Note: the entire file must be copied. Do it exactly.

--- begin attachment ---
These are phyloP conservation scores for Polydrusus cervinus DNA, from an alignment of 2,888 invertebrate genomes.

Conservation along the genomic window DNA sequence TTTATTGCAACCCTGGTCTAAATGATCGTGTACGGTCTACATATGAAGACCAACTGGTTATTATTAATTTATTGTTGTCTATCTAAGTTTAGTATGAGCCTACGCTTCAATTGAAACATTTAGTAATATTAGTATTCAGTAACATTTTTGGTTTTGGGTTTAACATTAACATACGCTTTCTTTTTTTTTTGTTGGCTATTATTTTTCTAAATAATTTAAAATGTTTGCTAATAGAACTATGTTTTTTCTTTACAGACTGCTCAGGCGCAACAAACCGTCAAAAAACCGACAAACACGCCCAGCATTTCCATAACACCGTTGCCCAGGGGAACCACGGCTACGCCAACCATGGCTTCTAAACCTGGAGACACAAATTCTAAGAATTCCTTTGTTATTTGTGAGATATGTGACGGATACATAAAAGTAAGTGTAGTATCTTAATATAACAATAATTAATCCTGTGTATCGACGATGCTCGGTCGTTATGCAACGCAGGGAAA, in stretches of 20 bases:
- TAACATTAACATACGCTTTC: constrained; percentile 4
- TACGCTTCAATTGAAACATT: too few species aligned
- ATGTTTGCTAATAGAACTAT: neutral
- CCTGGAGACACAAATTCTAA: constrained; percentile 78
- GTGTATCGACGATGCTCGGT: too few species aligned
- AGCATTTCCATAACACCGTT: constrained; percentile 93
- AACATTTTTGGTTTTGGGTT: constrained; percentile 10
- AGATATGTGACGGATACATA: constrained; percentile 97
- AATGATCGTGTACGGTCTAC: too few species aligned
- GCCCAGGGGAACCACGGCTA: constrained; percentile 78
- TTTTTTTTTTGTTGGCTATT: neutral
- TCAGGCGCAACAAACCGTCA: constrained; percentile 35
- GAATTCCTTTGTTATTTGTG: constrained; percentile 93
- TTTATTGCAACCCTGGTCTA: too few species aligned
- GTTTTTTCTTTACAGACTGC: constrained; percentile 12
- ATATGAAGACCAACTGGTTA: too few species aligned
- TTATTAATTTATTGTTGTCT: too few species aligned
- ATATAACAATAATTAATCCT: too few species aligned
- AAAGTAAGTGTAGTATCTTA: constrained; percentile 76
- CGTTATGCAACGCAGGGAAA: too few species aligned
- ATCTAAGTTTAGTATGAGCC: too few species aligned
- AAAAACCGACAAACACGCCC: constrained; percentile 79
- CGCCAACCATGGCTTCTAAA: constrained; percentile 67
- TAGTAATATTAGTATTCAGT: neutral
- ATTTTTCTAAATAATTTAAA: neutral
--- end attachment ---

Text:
These are phyloP conservation scores for Polydrusus cervinus DNA, from an alignment of 2,888 invertebrate genomes.

Conservation along the genomic window DNA sequence TTTATTGCAACCCTGGTCTAAATGATCGTGTACGGTCTACATATGAAGACCAACTGGTTATTATTAATTTATTGTTGTCTATCTAAGTTTAGTATGAGCCTACGCTTCAATTGAAACATTTAGTAATATTAGTATTCAGTAACATTTTTGGTTTTGGGTTTAACATTAACATACGCTTTCTTTTTTTTTTGTTGGCTATTATTTTTCTAAATAATTTAAAATGTTTGCTAATAGAACTATGTTTTTTCTTTACAGACTGCTCAGGCGCAACAAACCGTCAAAAAACCGACAAACACGCCCAGCATTTCCATAACACCGTTGCCCAGGGGAACCACGGCTACGCCAACCATGGCTTCTAAACCTGGAGACACAAATTCTAAGAATTCCTTTGTTATTTGTGAGATATGTGACGGATACATAAAAGTAAGTGTAGTATCTTAATATAACAATAATTAATCCTGTGTATCGACGATGCTCGGTCGTTATGCAACGCAGGGAAA, in stretches of 20 bases:
- TAACATTAACATACGCTTTC: constrained; percentile 4
- TACGCTTCAATTGAAACATT: too few species aligned
- ATGTTTGCTAATAGAACTAT: neutral
- CCTGGAGACACAAATTCTAA: constrained; percentile 78
- GTGTATCGACGATGCTCGGT: too few species aligned
- AGCATTTCCATAACACCGTT: constrained; percentile 93
- AACATTTTTGGTTTTGGGTT: constrained; percentile 10
- AGATATGTGACGGATACATA: constrained; percentile 97
- AATGATCGTGTACGGTCTAC: too few species aligned
- GCCCAGGGGAACCACGGCTA: constrained; percentile 78
- TTTTTTTTTTGTTGGCTATT: neutral
- TCAGGCGCAACAAACCGTCA: constrained; percentile 35
- GAATTCCTTTGTTATTTGTG: constrained; percentile 93
- TTTATTGCAACCCTGGTCTA: too few species aligned
- GTTTTTTCTTTACAGACTGC: constrained; percentile 12
- ATATGAAGACCAACTGGTTA: too few species aligned
- TTATTAATTTATTGTTGTCT: too few species aligned
- ATATAACAATAATTAATCCT: too few species aligned
- AAAGTAAGTGTAGTATCTTA: constrained; percentile 76
- CGTTATGCAACGCAGGGAAA: too few species aligned
- ATCTAAGTTTAGTATGAGCC: too few species aligned
- AAAAACCGACAAACACGCCC: constrained; percentile 79
- CGCCAACCATGGCTTCTAAA: constrained; percentile 67
- TAGTAATATTAGTATTCAGT: neutral
- ATTTTTCTAAATAATTTAAA: neutral